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It hasn't been a particularly good year for Celldex Therapeutics (NASDAQ: CLDX), with shares down over 75% year to date. While shares declined during the first two months of 2016 -- along with the rest of the biotech sector -- it was a dark day in March that did the biotech in.
Celldex was running a phase 3 clinical trial called ACT IV, testing Rintega in patients newly diagnosed with a type of brain cancer called glioblastoma. During a preplanned interim look at the data, the independent Data Safety and Monitoring Board concluded that Rintega wouldn't reach statistical significance for overall survival in patients with minimal residual disease (MRD) compared to placebo, so the trial was stopped early.
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The lack of efficacy was a bit surprising given the data from the ReACT phase 2 study, where the drug was clearly helping patients.
Interim data from the trial, presented at the Annual Scientific Meeting of the Society for Neuro-Oncology (SNO) in November 2014, showed that 27% of patients taking Rintega and Roche's Avastin survived for six months without progressing compared to just 11% of patients taking Avastin alone. Overall survival also looked good, with patients taking Rintega and Avastin living for a median of 12 months compared to 8.8 months for those taking just Avastin.
A few months later, the Food and Drug Administration gave Rintega a breakthrough therapy designation based on the phase 2 data. While that's far from an approval, the breakthrough therapy designation isn't a rubber stamp by the FDA either. During the 2015 fiscal year that Rintega was given the designation, the FDA's Center for Drug Evaluation and Research division approved just 32 of the 93 requests received.
By the SNO meeting in November 2015, it looked like the combination of Rintega plus Avastin was having a long-term effect on patients in the ReACT trial, with a 25% survival rate at two years compared to 0% for those taking Avastin alone.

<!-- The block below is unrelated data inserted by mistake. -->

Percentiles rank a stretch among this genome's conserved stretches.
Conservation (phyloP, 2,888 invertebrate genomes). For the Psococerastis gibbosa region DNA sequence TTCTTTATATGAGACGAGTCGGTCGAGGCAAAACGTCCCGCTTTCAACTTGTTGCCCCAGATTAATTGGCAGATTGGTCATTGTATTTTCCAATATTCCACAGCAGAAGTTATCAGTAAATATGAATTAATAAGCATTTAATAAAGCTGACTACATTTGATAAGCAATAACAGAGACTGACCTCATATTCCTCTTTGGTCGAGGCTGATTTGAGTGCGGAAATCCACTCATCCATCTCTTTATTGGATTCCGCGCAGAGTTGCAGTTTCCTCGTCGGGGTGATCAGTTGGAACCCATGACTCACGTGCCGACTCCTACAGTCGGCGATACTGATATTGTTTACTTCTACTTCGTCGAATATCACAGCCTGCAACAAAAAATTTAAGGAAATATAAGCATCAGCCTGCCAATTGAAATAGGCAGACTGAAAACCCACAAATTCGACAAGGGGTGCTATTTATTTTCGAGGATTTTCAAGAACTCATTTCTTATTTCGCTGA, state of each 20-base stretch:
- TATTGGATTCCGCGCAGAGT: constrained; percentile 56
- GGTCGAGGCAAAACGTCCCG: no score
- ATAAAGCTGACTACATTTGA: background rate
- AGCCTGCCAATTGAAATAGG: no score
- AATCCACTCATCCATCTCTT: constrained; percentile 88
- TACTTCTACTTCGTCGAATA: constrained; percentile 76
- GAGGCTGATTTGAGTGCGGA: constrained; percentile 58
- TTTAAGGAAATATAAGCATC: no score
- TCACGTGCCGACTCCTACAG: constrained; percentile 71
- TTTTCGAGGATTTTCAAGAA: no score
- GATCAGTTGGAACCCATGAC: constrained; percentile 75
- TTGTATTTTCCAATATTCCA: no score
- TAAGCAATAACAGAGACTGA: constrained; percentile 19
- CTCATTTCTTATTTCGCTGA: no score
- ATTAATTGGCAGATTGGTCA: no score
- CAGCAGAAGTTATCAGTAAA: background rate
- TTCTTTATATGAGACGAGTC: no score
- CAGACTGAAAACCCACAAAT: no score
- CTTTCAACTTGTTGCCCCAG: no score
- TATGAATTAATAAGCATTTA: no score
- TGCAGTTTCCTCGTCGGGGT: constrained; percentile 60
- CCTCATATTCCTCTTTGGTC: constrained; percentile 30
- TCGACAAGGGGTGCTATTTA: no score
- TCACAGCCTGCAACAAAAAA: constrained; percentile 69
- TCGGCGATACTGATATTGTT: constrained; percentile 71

So why didn't phase 2 success turn into phase 3 triumph? A likely reason for the lack of correlation between the two trials has to do with the types of patients Celldex enrolled in the trials.
The phase 2 ReACT trial tested patients with recurrent glioblastoma while the phase 3 ACT IV trial enrolled newly diagnosed patients. Since the patients were at different stages of disease progression, the background standard of care needed to be changed from Avastin to a chemotherapy called temozolomide.
Treating patients early in disease progression makes sense, because Rintega is an immunotherapy, and the earlier treatment should theoretically work better when patients are healthier and have better immune systems. Celldex had some data suggesting that Rintega was also working in newly diagnosed patients with MRD, but the trials didn't have control groups.
In those phase 2 trials, the median overall survival was 20 to 22 months, compared to approximately 16 months for two matched datasets from other trials. Comparing results across trials is dangerous -- the patients may not have the same characteristics and the standard of care can change -- but that was the only thing Celldex could do to put the data in context, since it didn't include a control arm in the phase 2 trials.
As it turns out, the Rintega group for patients with MRD survived about as long in the ACT IV trial as they had in the earlier trials, with a median overall survival of 20.1 months, but the control group performed better than suggested for the matched trials, with a median overall survival of 20.0 months.
At this point, Celldex doesn't have plans to develop Rintega further, although the slides for the ACT IV data presented at SNO 2016 conclude, "The survival advantage in a randomized phase 2 study in combination with [Avastin] in recurrent disease (ReACT) lends support to the combination of immunotherapy with VEGF [vascular endothelial growth factor] antagonism and would require further studies."
It's possible Celldex could run another trial with Rintega and Avastin or another VEGF inhibitor. But when I asked the company about future plans, Sarah Cavanaugh, Celldex's vice president of investor relations and corporate communications, pointed me to the third-quarter earnings release, where the company reiterated its guidance "that it will not incur substantial additional costs related to Rintega at this time."
Fortunately Celldex has other drugs in its pipeline, including glembatumumab vedotin, which is in a phase 2b trial in patients with metastatic triple-negative breast cancers; it has also shown positive results in metastatic melanoma. Celldex also has an immune-system activator called varlilumab, which Celldex is testing in separate trials in combination with Bristol-Myers Squibb's Opdivo, Pfizer's Sutent, and its own glembatumumab vedotin.
If either one of those drugs is successful, it'll be a lot easier for Celldex's investors to forget the biotech's biggest failure of 2016.
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